A cantilevered canopy looks great, protects your building from weather, increases your work area and can be used to shield building entrances.
The above building features long cantilevered canopies on both sides of the building, allowing vehicles to be parked underneath and increasing the amount of floor space that can be used for storage and production.
See our drone footage of the building below:
How Much Does It Cost To Build A Fertiliser Shed?
What does it cost to build a fertiliser shed?
These figures are approximate, but offer an accurate view of the range of costs involved with projects of this kind.
Small to Medium Fertiliser Sheds
Small fertiliser sheds allow room for industrial quantities of fertiliser that cover areas smaller than 50m x 50m.
Cost range: $150,000 – $180,000
Medium fertiliser sheds cover areas approximately 50m x 50m.
Cost Range: $180,000 – $220,000
Large warehouses & factories
Large fertiliser sheds including buildings over 60m in length.
Cost range: $220,000 – $290,000
What kind of building permit will I require?
You will require a permit, and for large buildings, these come with a list of requirements. However, this is something that we take care of internally. Our clients don’t have to worry about applications or getting caught up in council regulations. We have a dedicated permit manager.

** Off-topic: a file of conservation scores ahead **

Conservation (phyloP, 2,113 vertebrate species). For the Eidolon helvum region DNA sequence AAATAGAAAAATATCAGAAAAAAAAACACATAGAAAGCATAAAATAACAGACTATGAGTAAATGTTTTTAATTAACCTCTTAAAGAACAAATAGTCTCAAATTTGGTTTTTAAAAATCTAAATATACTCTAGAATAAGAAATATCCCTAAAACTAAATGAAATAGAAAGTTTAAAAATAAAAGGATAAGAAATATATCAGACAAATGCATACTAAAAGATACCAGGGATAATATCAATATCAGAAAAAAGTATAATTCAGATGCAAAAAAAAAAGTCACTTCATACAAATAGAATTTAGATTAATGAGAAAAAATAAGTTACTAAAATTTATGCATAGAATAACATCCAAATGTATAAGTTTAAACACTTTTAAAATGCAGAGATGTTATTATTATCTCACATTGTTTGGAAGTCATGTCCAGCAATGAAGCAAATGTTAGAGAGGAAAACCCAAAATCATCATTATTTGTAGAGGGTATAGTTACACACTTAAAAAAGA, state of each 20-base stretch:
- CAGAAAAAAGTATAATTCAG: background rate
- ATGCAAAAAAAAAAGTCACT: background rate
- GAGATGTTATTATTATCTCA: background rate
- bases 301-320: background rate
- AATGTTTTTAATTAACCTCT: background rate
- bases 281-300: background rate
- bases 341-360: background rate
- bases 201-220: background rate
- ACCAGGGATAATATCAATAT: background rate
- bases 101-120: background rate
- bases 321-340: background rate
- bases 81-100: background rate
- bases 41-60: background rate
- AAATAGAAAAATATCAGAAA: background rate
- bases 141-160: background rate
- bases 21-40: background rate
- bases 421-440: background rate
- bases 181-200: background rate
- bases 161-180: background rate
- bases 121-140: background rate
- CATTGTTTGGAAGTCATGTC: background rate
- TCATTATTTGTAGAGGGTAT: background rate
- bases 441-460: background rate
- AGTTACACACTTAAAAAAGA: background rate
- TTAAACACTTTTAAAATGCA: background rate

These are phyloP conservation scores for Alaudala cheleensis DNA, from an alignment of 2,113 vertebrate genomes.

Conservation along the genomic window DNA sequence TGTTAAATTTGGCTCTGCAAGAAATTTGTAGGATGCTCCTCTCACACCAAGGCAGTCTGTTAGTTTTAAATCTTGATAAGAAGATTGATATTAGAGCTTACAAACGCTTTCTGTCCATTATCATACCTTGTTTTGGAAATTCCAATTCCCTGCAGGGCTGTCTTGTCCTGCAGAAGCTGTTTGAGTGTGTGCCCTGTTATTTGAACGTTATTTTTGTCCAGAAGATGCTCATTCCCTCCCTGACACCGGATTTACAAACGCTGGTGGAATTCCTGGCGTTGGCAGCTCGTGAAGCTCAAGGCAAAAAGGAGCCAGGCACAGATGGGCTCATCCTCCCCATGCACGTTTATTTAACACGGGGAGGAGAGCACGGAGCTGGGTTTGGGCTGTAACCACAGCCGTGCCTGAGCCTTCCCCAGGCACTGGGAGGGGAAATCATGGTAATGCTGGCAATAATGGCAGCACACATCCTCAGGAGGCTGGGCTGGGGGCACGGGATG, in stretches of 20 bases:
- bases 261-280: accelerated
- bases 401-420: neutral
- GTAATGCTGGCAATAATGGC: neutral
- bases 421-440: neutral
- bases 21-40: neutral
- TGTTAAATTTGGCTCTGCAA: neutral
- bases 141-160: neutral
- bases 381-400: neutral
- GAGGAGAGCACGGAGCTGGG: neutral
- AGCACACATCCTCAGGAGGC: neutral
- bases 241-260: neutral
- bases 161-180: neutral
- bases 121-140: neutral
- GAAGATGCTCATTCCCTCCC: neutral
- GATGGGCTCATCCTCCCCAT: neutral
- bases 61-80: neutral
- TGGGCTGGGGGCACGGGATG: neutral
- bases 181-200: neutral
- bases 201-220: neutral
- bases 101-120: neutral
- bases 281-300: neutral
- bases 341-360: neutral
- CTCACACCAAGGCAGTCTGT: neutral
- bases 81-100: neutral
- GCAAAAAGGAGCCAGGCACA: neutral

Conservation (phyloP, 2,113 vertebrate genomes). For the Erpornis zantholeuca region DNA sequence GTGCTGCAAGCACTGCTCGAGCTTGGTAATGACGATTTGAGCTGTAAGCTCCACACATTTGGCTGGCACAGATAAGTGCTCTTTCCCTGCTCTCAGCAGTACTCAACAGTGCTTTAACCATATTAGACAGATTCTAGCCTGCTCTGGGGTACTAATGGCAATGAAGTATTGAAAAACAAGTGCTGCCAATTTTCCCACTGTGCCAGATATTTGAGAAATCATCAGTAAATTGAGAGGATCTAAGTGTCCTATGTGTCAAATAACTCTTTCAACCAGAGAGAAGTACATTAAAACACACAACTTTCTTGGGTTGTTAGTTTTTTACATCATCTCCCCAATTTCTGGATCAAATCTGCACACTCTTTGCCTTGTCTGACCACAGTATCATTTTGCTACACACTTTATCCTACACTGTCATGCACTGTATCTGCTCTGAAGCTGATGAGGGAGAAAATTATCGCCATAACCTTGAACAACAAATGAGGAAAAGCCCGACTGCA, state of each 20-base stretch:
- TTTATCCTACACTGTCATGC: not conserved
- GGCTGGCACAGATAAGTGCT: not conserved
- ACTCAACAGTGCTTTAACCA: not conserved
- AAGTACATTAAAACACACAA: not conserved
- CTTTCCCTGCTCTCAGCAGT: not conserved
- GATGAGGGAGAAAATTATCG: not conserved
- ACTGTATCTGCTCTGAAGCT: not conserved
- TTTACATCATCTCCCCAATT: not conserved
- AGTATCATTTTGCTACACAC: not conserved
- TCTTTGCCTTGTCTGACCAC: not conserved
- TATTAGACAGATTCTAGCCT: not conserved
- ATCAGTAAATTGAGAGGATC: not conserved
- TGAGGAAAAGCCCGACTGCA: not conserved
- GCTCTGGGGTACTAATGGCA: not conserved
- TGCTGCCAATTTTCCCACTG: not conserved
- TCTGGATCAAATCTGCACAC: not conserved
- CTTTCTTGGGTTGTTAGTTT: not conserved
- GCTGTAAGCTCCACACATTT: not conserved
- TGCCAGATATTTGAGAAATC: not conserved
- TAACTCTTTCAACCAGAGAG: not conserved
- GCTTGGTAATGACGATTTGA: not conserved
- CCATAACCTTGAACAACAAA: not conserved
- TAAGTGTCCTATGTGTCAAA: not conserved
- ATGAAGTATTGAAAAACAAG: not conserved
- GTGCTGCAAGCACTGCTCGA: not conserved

What kind of experience do you have?
Central Steel Build was established in 1975 and has since built thousands of sheds Australia-wide. We’ve been involved with small projects and large projects, often on scales that cover 7 acres of area.
We have an extremely knowledgeable team that knows what a client needs and knows how to deal with the challenges large projects entail.
Here from Jim Riordan, who built three enormous grain & fertiliser sheds in Lara for his company:
Can I Download Photos of Your Buildlings?
You can also view photos below:
Retired Military Funeral Horse Looks for New Home
Quincy, a beautiful 11 year old quarter horse, was highly trained for a very specific role in the US military.
It was his job to pull the coffins of deceased soldiers.
There was no rider, Quincy, along with another horse, were trained to pull the coffin alone. The horses that performed this task were part of the Caisson Platoon.
But after a life of honourable service, he developed lameness in his front feet and had to retire.
He was known to be ‘loving and enthusiastic towards visitors and especially children,’ and there were concerns that Quincy would miss the work he had spent his life doing.
The vetting process was intense, with an expert level of knowledge in horse welfare required by the adopter.
Quincy has since found a new home and can live the rest of his days in leisure.
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